Research Papers

Forward Static Optimization in Dynamic Simulation of Human Musculoskeletal Systems: A Proof-of-Concept Study

[+] Author and Article Information
Mohammad S. Shourijeh

Mechanical Engineering,
University of Ottawa,
Ottawa, ON K1N 6N5, Canada
e-mail: msharifs@uottawa.ca

Naser Mehrabi

Systems Design Engineering,
University of Waterloo,
Waterloo, ON N2L 3G1, Canada
e-mail: nmehrabi@uwaterloo.ca

John McPhee

Fellow ASME
Systems Design Engineering,
University of Waterloo,
Waterloo, ON N2L 3G1, Canada
e-mail: mcphee@uwaterloo.ca

1Corresponding author.

Contributed by the Design Engineering Division of ASME for publication in the JOURNAL OF COMPUTATIONAL AND NONLINEAR DYNAMICS. Manuscript received September 1, 2015; final manuscript received February 14, 2017; published online April 17, 2017. Assoc. Editor: Javier Cuadrado.

J. Comput. Nonlinear Dynam 12(5), 051005 (Apr 17, 2017) (6 pages) Paper No: CND-15-1269; doi: 10.1115/1.4036195 History: Received September 01, 2015; Revised February 14, 2017

Static optimization (SO) has been used extensively to solve the muscle redundancy problem in inverse dynamics (ID). The major advantage of this approach over other techniques is the computational efficiency. This study discusses the possibility of applying SO in forward dynamics (FD) musculoskeletal simulations. The proposed approach, which is entitled forward static optimization (FSO), solves the muscle redundancy problem at each FSO time step while tracking desired kinematic trajectories. Two examples are showcased as proof of concept, for which results of both dynamic optimization (DO) and FSO are presented for comparison. The computational costs are also detailed for comparison. In terms of simulation time and quality of muscle activation prediction, FSO is found to be a suitable method for solving forward dynamic musculoskeletal simulations.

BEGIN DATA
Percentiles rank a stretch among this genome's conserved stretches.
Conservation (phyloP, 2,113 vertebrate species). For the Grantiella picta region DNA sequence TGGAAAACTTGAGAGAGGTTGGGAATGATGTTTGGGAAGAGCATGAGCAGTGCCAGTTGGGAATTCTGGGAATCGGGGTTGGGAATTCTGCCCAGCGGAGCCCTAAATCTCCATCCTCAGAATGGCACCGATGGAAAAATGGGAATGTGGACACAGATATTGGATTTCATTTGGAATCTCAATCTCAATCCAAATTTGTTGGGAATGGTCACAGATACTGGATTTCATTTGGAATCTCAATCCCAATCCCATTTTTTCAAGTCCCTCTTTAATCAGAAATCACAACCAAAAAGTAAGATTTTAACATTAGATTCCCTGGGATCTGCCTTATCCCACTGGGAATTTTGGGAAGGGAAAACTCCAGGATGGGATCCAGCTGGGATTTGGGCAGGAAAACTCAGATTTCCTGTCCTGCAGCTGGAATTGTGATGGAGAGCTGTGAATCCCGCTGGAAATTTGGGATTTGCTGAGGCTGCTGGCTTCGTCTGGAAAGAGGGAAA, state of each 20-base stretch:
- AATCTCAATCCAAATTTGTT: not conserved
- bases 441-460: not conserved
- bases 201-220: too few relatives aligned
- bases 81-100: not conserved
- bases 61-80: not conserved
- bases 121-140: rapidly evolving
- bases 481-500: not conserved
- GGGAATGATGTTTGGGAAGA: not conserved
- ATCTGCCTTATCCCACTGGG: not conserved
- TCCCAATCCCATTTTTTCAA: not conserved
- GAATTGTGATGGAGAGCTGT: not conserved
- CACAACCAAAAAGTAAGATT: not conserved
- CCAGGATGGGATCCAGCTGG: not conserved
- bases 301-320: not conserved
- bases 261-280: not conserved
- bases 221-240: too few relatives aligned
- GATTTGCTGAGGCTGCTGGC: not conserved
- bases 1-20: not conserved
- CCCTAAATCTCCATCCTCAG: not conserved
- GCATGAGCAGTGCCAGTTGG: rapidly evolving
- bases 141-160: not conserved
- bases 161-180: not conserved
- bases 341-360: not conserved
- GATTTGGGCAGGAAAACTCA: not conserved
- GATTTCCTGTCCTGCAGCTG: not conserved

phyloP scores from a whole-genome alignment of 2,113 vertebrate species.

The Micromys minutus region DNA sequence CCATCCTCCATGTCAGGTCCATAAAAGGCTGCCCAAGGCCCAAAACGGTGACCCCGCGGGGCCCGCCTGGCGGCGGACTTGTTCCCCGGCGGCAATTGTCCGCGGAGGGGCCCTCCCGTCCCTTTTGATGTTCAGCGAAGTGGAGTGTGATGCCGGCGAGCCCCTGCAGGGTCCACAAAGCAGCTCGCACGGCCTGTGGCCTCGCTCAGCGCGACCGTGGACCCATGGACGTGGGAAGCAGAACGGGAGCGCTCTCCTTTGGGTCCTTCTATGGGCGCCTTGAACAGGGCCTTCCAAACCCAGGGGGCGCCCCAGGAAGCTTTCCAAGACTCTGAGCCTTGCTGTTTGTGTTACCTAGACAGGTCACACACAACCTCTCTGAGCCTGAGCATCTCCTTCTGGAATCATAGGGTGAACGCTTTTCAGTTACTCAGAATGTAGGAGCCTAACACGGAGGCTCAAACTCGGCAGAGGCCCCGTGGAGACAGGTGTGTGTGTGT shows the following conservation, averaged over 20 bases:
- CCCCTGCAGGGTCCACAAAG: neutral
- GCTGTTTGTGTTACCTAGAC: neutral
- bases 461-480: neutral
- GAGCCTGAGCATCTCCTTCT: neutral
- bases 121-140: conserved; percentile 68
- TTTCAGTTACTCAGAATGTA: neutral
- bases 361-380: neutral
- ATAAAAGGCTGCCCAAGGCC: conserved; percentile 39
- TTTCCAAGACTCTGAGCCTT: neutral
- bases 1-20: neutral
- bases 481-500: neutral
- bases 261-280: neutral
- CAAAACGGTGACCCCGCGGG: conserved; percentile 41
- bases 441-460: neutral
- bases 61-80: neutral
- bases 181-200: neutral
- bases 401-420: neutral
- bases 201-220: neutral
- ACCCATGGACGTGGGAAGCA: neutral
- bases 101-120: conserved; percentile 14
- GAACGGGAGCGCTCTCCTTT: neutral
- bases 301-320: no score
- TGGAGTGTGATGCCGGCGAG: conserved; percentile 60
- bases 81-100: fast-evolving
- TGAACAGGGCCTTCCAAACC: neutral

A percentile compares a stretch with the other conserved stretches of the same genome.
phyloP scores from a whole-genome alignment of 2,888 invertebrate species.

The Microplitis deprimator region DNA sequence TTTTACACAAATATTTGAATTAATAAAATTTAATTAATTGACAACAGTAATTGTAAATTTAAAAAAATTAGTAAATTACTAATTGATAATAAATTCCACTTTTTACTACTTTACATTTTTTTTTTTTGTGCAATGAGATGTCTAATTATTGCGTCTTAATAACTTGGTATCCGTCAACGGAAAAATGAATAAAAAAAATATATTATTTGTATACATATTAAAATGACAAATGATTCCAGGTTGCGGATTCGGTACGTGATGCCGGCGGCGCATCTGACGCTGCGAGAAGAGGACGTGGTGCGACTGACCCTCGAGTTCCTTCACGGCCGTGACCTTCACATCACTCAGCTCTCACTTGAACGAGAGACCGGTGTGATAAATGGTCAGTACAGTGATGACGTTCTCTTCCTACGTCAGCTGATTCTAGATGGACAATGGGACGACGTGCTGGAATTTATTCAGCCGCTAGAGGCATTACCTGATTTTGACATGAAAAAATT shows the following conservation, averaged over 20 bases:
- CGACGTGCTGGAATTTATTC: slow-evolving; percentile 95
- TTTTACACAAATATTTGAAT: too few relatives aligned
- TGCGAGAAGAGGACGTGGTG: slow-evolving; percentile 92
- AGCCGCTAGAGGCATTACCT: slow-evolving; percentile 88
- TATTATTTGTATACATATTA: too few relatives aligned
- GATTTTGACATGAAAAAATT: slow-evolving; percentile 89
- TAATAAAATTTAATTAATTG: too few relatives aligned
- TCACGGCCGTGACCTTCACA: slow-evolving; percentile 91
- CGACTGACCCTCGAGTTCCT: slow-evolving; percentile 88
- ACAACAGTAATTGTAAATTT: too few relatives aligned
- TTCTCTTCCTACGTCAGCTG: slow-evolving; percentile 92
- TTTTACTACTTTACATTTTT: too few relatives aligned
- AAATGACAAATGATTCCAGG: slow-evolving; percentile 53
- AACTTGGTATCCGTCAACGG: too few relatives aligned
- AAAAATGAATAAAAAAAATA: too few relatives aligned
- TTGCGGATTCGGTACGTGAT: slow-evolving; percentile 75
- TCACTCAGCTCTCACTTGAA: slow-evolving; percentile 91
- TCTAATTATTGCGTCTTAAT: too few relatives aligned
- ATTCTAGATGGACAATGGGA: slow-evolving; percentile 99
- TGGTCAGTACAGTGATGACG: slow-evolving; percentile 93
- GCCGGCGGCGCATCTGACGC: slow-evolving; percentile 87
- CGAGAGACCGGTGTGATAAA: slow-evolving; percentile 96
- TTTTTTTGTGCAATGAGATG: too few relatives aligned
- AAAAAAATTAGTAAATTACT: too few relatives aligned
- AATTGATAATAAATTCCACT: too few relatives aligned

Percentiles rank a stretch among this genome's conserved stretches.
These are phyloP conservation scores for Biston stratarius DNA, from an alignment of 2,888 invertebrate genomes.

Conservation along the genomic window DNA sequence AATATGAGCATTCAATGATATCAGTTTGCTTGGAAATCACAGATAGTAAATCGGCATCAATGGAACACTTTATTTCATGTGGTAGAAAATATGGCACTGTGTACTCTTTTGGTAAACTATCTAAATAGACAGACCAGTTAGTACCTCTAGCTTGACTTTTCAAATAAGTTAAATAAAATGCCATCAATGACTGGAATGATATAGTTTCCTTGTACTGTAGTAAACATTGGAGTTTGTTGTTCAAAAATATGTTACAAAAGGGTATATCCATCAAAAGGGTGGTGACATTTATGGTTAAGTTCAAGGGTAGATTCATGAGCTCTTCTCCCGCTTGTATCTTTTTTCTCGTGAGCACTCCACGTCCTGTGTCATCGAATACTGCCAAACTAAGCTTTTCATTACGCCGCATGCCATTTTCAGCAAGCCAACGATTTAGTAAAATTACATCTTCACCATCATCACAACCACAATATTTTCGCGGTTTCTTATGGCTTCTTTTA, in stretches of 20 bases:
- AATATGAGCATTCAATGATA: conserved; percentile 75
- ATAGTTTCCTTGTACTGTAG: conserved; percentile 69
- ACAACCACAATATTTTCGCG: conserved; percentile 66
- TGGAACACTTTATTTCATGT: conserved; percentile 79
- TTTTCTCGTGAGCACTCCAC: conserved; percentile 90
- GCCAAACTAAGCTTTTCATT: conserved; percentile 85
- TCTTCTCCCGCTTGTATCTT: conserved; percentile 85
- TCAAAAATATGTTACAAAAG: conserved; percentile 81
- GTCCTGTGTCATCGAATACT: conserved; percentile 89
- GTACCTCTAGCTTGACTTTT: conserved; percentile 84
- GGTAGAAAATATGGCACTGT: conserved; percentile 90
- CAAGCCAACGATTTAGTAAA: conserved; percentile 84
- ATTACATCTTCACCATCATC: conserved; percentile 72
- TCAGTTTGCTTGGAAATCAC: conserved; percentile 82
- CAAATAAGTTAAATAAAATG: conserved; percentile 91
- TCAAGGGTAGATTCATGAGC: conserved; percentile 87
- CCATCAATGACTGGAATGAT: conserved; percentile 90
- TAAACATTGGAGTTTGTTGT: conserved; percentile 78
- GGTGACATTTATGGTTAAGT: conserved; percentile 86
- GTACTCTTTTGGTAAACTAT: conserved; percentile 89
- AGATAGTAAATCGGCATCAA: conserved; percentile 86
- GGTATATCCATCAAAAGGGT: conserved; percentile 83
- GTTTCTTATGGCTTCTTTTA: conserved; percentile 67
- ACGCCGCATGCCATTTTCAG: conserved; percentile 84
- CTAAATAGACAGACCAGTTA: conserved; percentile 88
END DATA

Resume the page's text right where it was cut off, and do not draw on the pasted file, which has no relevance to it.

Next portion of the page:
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Grahic Jump Location
Fig. 2

DO simulation (a) simulated elbow angle, (b) elbow angular speed, and (c) optimal muscle activations; solid and dashed lines refer to results from FSO and DO, respectively. The seven muscles in the model are brachioradialis (BRD), biceps long head (BICLH), biceps short head (BICSH), brachialis (BRA), triceps long head (TRILH), triceps lateral head (TRILT), and triceps medial head (TRIMH).

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Fig. 3

Schematic of the planar arm model (Example 2)

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Fig. 4

DO versus FSO comparison, simulated shoulder and elbow (a) joint angles, (b) angular speeds, and (c) optimal muscle activations; solid and dashed lines refer to results from FSO and DO, respectively



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